Visterra gets $29 million to develop novel flu drug

September 29, 2015

A novel influenza drug will advance in development, thanks to funding from the U.S. Department of Health and Human Services’ Office of the Assistant Secretary for Preparedness and Response (ASPR).

A novel influenza drug will advance in development, thanks to funding from the U.S. Department of Health and Human Services’ Office of the Assistant Secretary for Preparedness and Response (ASPR).

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The drug, VIS410, is being developed by Cambridge, Mass.-based Visterra, and targets a part of the influenza virus that is common to a wide range of flu strains. The target area evolves much more slowly than areas targeted by currently-approved drugs, which could allow VIS410 to be effective against flu strains that become resistant to current antiviral drugs.

The drug is a monoclonal antibody, which binds to specific parts of the virus, neutralizing the virus and decreasing the amount of virus in the body. “No monoclonal antibody antiviral drugs to treat patients with influenza have been approved by the U.S. Food and Drug Administration,” HHS said in a statement.

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Under a 40-month, $29.1 million agreement with BARDA, Visterra will conduct clinical studies of safety and efficacy of VIS410, manufacture materials for use in clinical studies and optimize manufacturing processes. This work will provide support and data needed for the company to submit a request for FDA review and approval of the drug.

“Having multiple antiviral treatment options available for influenza is essential to saving lives in a pandemic and every day,” said Robin Robinson, PhD, director of ASPR’s Biomedical Advanced Research and Development Authority (BARDA), which will oversee the project. “Developing antiviral drugs that work against many strains of influenza provides a cost-efficient way to boost pandemic preparedness and at the same time potentially alleviate the suffering of hundreds of thousands of people who are hospitalized with influenza every year.”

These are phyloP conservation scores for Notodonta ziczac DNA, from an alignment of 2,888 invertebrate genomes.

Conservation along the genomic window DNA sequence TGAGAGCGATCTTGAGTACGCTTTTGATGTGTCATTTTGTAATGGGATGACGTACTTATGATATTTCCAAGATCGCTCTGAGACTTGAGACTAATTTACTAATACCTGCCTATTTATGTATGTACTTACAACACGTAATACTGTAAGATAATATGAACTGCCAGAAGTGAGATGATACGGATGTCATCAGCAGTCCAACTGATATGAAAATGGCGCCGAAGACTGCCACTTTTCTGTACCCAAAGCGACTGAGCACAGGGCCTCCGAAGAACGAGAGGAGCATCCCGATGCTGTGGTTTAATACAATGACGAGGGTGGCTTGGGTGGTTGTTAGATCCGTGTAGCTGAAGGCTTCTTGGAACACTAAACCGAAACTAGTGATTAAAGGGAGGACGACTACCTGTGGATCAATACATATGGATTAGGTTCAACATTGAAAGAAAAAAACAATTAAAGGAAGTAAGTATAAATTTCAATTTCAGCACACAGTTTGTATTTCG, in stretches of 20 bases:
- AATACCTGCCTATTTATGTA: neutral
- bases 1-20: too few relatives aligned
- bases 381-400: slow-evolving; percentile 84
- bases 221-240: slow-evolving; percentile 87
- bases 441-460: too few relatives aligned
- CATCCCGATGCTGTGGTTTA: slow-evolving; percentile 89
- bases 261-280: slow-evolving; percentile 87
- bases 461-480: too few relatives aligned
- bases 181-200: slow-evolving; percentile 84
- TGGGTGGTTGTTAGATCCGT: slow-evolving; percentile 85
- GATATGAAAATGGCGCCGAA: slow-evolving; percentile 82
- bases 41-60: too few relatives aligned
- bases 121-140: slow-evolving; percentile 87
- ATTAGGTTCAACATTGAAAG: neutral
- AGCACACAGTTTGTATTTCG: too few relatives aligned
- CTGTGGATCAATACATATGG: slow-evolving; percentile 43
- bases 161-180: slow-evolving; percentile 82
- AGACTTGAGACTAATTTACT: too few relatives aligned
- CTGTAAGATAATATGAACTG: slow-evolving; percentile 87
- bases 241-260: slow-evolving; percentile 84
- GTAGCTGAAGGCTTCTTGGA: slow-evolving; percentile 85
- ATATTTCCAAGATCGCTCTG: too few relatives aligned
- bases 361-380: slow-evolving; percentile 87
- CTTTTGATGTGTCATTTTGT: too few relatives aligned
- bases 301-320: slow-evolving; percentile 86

Visterra’s studies will also seek to determine the drug’s efficacy when administered more than 48 hours after the onset of influenza symptoms and to rule out side effects. Current treatment options work best when administered within 48 hours of symptom onset.

“Pre-clinical studies suggest that VIS410 may be more effective than currently approved antiviral drugs and could be safe and effective in treating patients for whom influenza poses high risks, such as the elderly, children, and those with chronic conditions such as chronic obstructive pulmonary disease or heart disease,” HHS said.

The contract between BARDA and Visterra Inc. could be extended up to a total of five years and $204.5 million. If the contract is extended, the company will conduct larger clinical studies of the drug’s efficacy in severely ill and hospitalized patients including children.

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